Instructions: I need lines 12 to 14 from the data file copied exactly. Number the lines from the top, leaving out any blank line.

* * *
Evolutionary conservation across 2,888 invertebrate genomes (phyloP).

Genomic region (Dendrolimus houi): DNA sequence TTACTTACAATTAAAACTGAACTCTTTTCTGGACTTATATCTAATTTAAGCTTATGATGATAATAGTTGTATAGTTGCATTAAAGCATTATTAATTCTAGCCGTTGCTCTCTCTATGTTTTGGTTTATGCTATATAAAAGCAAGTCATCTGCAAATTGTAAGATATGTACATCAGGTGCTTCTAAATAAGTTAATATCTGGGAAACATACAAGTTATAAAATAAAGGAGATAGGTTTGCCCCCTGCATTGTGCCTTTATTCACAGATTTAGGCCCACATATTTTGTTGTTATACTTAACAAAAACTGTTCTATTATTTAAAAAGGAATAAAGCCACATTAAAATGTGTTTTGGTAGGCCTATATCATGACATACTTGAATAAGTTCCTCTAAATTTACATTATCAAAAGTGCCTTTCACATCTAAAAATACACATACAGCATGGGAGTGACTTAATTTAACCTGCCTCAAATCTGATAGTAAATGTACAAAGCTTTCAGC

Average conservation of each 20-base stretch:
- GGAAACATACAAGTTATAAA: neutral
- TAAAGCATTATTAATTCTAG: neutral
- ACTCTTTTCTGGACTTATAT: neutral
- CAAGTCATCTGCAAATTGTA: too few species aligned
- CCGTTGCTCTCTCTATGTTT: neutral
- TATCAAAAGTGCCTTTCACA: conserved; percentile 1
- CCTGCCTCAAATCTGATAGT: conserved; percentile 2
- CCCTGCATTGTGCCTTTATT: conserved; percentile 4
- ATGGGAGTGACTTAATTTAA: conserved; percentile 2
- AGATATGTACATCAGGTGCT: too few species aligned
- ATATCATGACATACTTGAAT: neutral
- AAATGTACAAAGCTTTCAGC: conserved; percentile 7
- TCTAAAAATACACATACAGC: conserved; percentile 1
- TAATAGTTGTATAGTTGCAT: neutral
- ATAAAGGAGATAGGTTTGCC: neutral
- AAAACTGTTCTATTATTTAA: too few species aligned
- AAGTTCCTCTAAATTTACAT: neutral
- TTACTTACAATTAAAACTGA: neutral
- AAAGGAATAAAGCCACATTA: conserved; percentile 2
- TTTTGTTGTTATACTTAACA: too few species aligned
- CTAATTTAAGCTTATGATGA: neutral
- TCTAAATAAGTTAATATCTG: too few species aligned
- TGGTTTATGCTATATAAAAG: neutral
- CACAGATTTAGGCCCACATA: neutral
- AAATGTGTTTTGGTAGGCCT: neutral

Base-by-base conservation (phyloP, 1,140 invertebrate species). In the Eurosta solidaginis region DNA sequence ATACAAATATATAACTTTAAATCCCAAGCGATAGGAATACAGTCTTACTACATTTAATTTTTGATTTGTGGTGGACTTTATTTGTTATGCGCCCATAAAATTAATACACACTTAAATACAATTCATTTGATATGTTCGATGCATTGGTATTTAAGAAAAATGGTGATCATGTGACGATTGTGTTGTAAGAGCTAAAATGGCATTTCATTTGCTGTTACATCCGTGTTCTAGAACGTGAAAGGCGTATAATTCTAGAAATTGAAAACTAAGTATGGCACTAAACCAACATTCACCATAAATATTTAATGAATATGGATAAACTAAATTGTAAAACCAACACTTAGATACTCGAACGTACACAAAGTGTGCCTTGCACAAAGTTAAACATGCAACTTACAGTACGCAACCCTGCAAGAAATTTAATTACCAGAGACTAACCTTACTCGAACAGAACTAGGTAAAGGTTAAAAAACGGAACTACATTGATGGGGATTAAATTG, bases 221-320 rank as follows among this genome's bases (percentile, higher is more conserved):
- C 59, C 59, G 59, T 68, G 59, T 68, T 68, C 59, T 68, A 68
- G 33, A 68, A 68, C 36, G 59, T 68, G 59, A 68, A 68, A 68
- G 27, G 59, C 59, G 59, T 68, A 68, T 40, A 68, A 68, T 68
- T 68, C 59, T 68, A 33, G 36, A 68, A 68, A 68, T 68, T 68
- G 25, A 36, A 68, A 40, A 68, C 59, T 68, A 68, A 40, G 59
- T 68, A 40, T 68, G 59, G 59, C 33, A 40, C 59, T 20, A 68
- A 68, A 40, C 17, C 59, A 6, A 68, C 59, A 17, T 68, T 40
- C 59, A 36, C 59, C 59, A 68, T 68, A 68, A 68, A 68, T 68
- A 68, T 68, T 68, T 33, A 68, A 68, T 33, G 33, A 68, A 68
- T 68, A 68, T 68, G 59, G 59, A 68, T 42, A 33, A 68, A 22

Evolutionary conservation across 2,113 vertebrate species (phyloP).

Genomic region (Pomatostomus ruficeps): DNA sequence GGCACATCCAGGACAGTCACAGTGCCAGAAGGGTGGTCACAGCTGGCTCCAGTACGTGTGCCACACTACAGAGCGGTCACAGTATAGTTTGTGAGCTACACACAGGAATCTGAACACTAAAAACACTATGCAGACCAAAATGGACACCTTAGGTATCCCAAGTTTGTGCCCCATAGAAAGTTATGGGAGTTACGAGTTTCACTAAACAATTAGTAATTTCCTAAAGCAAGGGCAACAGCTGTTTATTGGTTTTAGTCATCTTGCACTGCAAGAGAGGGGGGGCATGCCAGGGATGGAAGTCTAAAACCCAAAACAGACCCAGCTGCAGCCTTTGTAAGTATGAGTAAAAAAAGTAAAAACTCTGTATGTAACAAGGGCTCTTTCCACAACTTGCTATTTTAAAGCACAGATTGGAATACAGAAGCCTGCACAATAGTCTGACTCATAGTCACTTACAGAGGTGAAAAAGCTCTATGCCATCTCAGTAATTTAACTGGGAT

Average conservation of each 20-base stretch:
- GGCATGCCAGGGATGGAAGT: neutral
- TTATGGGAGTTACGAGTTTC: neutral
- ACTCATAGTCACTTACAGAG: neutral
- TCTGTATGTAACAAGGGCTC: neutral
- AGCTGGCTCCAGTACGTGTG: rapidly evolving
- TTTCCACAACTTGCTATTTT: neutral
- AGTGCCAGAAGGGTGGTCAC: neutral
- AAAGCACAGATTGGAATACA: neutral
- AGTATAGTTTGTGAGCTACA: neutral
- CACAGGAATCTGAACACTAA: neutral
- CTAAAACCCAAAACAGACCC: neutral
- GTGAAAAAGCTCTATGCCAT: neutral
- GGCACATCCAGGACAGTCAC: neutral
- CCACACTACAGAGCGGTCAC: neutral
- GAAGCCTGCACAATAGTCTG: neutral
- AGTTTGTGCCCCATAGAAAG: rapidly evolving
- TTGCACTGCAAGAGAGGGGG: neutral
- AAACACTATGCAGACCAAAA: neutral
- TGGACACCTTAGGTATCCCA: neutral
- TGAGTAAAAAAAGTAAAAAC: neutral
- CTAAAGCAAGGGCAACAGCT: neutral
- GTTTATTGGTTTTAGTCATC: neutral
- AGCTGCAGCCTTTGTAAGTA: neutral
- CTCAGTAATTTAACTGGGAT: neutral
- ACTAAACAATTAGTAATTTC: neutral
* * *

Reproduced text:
- ATGGGAGTGACTTAATTTAA: conserved; percentile 2
- AGATATGTACATCAGGTGCT: too few species aligned
- ATATCATGACATACTTGAAT: neutral